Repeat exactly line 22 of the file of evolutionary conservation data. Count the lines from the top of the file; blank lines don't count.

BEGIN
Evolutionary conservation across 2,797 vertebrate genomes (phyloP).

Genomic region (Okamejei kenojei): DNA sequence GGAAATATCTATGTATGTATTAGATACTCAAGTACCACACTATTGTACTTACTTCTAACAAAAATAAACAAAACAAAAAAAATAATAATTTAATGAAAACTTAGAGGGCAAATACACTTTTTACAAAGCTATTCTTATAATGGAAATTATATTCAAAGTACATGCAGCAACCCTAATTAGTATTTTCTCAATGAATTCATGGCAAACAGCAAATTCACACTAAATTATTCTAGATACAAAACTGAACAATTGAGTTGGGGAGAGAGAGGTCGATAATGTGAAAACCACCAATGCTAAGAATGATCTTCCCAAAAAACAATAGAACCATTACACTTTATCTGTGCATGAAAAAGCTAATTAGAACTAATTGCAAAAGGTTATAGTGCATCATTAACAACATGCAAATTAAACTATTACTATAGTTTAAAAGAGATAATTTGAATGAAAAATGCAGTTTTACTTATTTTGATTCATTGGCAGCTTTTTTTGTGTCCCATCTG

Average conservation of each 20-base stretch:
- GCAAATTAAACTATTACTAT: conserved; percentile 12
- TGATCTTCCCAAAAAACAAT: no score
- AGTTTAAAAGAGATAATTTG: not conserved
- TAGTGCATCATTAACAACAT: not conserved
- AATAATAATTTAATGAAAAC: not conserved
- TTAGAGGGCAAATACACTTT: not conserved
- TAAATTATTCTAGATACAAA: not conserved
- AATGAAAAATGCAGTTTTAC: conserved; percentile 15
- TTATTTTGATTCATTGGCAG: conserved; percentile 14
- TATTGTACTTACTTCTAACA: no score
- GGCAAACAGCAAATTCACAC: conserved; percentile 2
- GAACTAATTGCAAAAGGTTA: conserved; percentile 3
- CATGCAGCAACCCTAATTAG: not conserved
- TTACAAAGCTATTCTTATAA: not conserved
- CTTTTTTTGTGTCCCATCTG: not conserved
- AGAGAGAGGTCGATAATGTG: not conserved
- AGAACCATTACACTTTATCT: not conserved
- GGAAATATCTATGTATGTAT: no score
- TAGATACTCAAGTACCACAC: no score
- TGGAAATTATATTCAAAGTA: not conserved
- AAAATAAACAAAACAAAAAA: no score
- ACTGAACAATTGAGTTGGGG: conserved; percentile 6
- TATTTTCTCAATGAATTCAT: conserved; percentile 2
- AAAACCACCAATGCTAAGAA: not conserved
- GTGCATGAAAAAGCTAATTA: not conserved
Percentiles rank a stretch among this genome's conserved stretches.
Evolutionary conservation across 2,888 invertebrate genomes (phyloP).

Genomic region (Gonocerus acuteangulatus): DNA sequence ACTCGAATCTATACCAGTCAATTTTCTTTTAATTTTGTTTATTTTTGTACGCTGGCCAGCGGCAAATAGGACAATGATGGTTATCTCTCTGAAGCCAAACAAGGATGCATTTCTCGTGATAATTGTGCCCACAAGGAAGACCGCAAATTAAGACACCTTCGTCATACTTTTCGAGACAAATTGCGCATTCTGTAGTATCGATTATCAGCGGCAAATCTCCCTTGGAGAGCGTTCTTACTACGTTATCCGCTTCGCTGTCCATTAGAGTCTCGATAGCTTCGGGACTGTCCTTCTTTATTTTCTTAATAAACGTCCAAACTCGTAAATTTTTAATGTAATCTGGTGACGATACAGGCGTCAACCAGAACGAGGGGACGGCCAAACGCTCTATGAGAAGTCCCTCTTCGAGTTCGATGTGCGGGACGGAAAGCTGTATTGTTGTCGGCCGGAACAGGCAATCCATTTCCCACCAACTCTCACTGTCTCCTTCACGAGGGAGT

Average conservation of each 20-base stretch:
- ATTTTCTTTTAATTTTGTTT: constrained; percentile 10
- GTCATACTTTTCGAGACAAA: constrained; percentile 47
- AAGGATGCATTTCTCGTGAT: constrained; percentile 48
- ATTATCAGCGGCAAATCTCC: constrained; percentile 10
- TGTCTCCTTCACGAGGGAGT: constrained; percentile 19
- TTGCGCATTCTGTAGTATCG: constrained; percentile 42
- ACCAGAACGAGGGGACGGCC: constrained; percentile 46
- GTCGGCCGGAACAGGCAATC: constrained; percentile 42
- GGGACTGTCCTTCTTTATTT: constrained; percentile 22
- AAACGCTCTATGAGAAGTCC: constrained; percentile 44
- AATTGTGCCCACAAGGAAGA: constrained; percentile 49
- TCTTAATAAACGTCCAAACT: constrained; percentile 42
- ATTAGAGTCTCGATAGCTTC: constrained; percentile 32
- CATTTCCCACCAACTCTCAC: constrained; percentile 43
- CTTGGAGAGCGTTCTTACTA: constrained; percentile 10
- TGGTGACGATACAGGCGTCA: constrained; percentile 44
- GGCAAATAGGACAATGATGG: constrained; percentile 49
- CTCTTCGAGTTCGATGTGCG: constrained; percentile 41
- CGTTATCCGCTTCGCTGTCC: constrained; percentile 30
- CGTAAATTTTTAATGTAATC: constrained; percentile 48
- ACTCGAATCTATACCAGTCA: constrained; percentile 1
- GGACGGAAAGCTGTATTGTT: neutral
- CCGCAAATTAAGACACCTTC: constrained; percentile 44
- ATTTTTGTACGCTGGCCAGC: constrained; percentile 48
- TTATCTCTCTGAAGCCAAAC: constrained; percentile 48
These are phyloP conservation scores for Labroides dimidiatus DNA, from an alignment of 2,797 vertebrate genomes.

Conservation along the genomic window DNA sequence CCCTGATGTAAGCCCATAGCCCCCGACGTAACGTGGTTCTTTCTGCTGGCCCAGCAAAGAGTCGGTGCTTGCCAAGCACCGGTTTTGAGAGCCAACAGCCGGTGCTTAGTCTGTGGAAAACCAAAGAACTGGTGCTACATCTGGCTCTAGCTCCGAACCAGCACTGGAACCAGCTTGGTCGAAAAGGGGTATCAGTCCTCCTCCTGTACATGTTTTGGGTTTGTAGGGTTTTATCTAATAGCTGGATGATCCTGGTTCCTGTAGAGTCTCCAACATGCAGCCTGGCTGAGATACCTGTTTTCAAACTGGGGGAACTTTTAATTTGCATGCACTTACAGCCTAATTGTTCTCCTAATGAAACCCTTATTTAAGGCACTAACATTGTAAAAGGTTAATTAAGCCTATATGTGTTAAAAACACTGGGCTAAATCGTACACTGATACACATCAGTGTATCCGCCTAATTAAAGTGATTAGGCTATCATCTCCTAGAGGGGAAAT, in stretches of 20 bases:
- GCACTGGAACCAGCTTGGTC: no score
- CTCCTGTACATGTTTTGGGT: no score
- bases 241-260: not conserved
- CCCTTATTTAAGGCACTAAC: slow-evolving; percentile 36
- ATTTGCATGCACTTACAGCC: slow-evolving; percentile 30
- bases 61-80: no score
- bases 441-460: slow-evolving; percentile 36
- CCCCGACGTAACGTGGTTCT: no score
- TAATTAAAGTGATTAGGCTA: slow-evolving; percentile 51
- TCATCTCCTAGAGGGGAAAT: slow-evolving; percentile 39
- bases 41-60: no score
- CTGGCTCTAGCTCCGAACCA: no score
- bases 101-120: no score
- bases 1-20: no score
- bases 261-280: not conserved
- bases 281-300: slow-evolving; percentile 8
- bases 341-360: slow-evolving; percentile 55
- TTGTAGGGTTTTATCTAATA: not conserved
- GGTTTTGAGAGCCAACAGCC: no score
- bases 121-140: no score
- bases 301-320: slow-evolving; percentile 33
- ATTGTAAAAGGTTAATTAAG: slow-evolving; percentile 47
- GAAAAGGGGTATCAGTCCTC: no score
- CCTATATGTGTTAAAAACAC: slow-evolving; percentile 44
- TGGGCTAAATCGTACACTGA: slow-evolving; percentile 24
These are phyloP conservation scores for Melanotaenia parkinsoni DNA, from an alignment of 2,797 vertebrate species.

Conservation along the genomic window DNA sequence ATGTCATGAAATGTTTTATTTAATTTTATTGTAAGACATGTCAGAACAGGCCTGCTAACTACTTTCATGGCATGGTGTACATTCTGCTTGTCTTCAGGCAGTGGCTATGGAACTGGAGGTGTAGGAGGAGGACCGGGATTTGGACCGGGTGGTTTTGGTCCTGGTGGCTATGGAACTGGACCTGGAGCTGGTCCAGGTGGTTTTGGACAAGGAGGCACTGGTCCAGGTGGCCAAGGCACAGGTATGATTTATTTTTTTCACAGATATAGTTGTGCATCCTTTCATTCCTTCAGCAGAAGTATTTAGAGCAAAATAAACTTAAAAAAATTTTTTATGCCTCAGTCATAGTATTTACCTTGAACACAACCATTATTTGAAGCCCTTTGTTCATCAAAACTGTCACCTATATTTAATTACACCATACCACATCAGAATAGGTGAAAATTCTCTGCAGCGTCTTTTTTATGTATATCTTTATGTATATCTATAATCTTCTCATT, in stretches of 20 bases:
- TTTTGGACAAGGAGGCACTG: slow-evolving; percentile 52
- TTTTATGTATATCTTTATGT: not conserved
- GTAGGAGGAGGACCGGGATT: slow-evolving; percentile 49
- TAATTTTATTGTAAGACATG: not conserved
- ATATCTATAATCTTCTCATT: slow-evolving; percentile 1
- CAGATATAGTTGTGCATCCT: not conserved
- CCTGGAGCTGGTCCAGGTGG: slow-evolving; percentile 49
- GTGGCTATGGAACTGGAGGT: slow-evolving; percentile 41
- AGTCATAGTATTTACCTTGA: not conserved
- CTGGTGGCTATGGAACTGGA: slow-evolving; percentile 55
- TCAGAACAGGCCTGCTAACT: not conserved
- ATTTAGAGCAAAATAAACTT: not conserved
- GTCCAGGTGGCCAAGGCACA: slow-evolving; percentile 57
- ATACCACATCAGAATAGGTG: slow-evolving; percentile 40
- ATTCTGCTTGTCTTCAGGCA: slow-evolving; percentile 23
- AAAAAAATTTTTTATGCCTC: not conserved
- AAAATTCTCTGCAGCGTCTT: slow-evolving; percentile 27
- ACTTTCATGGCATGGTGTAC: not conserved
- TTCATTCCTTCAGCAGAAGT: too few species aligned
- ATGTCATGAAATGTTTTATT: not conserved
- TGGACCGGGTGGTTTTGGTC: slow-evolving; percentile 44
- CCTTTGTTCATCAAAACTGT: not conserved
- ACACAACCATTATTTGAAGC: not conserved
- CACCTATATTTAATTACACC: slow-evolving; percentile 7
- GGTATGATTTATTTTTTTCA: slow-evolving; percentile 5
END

- TAGATACTCAAGTACCACAC: no score